One reason corneal cross-linking continues to generate interest is that the effect doesn't appear to regress in most patients. "Out of about 1,000 cases we've treated, only three required retreatment," says Dr. Kanellopoulos. He acknowledges, however, that not every center is achieving equally good numbers. "We're aware of work done in Zurich, where they found a higher percentage of regression and retreatments," he notes. "The explanation could lie in our protocols. Our riboflavin solution has the same concentration—0.1-percent riboflavin—but ours is prepared as a sodium phosphate dilution, and it's a slightly hypotonic, 340-millimolar solution. In our experience, this formulation penetrates the stroma more readily, which probably results in a more uniform procedure.

"The other difference is that the Zurich and Dresden protocols use manual removal of the epithelium; we remove the epithelium using a Wave- Light laser," he continues. "We perform a phototherapeutic keratotomy at 6.5-mm diameter to a depth of 50 µm. In most keratoconic eyes, this probably goes deeper than the epithelium and affects Bowman's membrane as well. Riboflavin is a very large molecule which has difficulty passing through Bowman's membrane, so we theorize that this facilitates its entry into the stroma."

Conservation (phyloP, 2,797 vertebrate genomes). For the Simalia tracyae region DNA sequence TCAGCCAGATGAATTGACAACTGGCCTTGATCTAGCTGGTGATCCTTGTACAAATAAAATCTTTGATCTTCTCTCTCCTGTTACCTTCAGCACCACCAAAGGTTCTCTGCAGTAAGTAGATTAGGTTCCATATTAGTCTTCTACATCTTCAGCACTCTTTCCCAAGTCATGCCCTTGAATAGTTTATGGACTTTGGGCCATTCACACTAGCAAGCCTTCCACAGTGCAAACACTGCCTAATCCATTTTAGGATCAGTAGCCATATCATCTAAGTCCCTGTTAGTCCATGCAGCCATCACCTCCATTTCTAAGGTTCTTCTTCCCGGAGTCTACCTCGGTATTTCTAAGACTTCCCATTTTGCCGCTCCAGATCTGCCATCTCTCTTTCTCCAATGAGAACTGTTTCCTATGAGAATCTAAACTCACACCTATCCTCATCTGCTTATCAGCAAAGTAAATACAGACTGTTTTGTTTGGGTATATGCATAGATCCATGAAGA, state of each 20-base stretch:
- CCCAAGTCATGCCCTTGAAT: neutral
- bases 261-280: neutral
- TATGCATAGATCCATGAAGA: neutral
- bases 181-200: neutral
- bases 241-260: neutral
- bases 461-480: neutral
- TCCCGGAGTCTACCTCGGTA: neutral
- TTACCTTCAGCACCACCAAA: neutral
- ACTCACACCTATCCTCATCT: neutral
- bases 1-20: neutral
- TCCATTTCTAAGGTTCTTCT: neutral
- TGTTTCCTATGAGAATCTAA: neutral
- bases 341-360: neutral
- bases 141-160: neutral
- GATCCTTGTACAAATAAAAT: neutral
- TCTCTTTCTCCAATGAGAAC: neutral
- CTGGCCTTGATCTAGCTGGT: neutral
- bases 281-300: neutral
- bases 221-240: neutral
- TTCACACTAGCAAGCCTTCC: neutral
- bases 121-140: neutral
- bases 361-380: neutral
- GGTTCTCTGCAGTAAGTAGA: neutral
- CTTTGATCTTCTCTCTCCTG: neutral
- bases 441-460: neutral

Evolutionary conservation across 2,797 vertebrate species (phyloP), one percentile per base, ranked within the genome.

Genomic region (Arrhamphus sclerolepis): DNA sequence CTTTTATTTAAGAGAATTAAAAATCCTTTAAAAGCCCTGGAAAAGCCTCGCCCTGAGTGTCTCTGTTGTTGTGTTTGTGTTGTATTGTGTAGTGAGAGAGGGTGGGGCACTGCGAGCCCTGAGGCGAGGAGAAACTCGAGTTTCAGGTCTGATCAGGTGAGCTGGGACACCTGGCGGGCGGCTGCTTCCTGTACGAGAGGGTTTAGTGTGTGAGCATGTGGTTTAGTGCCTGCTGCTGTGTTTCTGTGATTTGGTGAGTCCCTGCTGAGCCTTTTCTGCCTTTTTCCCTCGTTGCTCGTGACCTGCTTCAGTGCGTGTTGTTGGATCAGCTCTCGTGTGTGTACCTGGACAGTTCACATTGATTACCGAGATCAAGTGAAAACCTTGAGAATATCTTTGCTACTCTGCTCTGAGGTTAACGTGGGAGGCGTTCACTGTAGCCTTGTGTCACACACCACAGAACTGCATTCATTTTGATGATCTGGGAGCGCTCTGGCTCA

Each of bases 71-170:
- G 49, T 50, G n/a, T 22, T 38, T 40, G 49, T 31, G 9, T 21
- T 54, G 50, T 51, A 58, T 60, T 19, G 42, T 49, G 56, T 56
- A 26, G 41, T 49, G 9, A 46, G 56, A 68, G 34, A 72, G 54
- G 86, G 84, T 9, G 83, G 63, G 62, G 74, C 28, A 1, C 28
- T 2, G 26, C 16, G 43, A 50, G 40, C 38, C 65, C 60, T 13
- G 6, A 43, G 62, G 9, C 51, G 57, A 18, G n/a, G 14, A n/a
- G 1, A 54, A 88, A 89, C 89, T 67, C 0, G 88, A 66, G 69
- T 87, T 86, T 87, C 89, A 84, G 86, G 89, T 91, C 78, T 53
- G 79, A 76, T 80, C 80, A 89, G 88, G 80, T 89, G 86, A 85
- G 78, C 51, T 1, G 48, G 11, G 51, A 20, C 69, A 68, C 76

Epithelium On or Off?

As clinicians and researchers work to find a maximally effective protocol for corneal cross-linking, a significant question is whether the epithelium really needs to come off in order to get optimum results. "The epithelium blocks absorption of riboflavin," Dr. Stulting points out. "Studies have shown that it doesn't get through an intact epithelium during an exposure time of 30 minutes—but unless it gets into the corneal stroma, cross-linking can't take place. So, the epithelium either has to be removed or treated in such a way that it no longer blocks absorption of the riboflavin."

"We've seen a lot of work from the United States and Italy using techniques that leave the epithelium on," notes Dr. Kanellopoulos. "There's definite value to this approach. It's obviously more comfortable and has a shorter healing time. The question is whether you're getting enough cross-linking. Unfortunately, we don't have an in vivo tool to titrate how much cross-linking we're achieving with any of these techniques. I've personally seen several breakthrough ectasias in eyes that have been cross-linked with the epithelium on; in fact, we're preparing a series reporting these cases."